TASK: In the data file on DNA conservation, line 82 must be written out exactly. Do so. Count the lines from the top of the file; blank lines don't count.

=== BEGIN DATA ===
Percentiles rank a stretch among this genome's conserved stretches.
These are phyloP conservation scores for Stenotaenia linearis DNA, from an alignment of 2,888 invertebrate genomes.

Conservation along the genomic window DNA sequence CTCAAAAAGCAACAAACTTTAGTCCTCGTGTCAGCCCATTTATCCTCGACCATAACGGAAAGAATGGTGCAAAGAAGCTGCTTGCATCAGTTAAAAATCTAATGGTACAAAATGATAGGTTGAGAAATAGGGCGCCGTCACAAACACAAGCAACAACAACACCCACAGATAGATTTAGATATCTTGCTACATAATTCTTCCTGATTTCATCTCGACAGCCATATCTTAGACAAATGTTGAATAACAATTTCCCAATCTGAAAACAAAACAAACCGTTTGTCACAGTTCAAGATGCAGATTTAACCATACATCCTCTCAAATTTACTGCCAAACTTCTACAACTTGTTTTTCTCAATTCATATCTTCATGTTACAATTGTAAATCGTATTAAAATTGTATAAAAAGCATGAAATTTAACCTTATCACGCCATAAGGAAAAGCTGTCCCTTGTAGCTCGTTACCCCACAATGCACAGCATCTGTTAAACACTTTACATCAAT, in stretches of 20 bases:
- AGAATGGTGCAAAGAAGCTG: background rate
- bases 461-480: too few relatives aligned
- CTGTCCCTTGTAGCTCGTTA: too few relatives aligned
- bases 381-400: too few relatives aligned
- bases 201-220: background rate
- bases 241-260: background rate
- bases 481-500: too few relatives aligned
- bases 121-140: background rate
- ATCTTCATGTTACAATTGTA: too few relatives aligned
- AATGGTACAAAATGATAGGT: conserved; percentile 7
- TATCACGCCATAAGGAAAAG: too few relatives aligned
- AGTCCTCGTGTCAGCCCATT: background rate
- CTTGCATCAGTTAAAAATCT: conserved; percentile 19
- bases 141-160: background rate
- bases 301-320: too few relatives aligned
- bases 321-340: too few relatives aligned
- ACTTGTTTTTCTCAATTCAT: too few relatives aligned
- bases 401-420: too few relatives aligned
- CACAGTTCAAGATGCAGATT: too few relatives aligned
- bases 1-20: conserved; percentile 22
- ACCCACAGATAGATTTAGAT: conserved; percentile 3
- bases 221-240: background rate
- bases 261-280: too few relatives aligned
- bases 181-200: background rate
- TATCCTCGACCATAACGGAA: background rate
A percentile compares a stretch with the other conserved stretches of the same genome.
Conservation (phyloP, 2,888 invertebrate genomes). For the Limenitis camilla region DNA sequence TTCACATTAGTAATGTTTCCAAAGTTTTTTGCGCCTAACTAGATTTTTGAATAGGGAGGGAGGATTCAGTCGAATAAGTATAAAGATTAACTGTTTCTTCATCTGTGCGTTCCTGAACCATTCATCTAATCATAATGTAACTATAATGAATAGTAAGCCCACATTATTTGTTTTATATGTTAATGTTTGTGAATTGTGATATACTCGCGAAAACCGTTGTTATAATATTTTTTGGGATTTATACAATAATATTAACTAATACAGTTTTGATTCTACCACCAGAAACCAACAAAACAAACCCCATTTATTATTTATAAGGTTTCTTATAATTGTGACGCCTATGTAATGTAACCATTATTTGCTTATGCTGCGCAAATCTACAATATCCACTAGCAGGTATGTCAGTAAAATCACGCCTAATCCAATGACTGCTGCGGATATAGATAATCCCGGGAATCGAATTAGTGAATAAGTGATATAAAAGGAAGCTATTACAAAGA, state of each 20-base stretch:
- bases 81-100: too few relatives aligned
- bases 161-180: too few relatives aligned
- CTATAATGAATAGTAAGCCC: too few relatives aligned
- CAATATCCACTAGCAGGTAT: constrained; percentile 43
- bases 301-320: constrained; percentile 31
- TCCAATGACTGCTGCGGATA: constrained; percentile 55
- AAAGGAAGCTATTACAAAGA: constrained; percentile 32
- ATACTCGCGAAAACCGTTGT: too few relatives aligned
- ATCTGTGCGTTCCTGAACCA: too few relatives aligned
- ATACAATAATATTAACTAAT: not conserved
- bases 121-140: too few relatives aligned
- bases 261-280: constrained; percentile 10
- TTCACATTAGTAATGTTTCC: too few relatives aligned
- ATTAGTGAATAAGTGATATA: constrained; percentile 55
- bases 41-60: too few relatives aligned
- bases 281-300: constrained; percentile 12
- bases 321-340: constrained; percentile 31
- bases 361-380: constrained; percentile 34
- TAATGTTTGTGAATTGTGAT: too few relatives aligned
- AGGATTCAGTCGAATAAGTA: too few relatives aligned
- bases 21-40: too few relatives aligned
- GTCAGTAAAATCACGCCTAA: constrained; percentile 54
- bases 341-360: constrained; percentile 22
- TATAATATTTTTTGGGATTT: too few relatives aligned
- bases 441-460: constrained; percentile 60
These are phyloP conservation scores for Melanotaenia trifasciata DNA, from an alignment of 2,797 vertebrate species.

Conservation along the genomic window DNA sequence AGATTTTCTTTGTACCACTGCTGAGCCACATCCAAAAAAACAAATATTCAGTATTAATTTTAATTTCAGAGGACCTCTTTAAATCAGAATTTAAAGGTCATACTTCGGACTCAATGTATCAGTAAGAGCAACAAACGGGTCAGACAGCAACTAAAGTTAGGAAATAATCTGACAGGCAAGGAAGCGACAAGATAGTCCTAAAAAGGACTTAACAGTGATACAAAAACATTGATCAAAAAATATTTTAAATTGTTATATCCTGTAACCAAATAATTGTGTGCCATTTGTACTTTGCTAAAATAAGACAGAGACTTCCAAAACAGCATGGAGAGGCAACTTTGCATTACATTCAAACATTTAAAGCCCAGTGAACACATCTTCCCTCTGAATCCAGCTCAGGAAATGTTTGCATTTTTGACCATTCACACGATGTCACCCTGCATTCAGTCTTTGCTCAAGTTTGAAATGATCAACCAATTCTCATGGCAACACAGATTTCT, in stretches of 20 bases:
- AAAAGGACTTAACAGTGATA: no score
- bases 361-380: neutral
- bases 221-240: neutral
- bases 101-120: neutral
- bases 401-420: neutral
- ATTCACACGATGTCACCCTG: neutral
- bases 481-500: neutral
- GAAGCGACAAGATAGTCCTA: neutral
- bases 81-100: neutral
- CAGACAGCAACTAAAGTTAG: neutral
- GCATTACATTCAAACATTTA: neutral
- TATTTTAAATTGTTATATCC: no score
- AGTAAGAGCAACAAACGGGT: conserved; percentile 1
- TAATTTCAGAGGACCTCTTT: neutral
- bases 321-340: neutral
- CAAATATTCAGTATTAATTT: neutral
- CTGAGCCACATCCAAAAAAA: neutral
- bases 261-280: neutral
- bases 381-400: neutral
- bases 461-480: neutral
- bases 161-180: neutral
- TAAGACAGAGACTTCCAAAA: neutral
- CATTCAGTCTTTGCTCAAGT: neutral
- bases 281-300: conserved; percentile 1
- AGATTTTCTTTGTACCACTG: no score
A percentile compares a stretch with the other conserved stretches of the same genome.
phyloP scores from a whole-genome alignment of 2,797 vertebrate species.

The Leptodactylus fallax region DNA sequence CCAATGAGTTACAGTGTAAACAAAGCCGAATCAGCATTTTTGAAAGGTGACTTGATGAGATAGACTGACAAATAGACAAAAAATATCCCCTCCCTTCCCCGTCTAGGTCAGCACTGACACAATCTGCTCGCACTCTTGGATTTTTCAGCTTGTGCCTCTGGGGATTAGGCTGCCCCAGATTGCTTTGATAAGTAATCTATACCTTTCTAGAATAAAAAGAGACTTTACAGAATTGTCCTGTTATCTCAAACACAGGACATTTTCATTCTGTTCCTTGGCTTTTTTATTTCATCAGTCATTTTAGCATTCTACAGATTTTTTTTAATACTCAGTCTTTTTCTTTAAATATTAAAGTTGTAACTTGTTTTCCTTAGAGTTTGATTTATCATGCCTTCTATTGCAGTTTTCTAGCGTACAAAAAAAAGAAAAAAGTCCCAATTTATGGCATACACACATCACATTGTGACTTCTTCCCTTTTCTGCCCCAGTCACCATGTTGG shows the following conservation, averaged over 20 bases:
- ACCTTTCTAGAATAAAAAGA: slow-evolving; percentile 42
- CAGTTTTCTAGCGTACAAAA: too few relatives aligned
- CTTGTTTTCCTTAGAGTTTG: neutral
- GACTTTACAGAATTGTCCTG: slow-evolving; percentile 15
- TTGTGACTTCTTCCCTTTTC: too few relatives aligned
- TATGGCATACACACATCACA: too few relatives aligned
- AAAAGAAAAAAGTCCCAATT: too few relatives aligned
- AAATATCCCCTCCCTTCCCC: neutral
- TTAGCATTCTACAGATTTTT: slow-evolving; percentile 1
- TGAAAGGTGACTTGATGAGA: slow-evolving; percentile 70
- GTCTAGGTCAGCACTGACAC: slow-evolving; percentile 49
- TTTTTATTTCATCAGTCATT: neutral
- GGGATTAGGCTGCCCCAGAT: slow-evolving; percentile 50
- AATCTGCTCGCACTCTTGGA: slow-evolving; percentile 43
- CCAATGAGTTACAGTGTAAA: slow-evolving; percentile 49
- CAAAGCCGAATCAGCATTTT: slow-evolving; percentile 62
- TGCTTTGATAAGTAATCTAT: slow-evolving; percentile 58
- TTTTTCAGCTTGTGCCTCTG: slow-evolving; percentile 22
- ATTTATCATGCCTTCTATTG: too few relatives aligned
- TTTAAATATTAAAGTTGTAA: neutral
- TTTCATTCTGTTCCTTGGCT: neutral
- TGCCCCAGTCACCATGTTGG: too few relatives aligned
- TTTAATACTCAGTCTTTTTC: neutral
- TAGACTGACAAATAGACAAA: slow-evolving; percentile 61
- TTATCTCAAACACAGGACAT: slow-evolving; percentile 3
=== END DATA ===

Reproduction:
- AGATTTTCTTTGTACCACTG: no score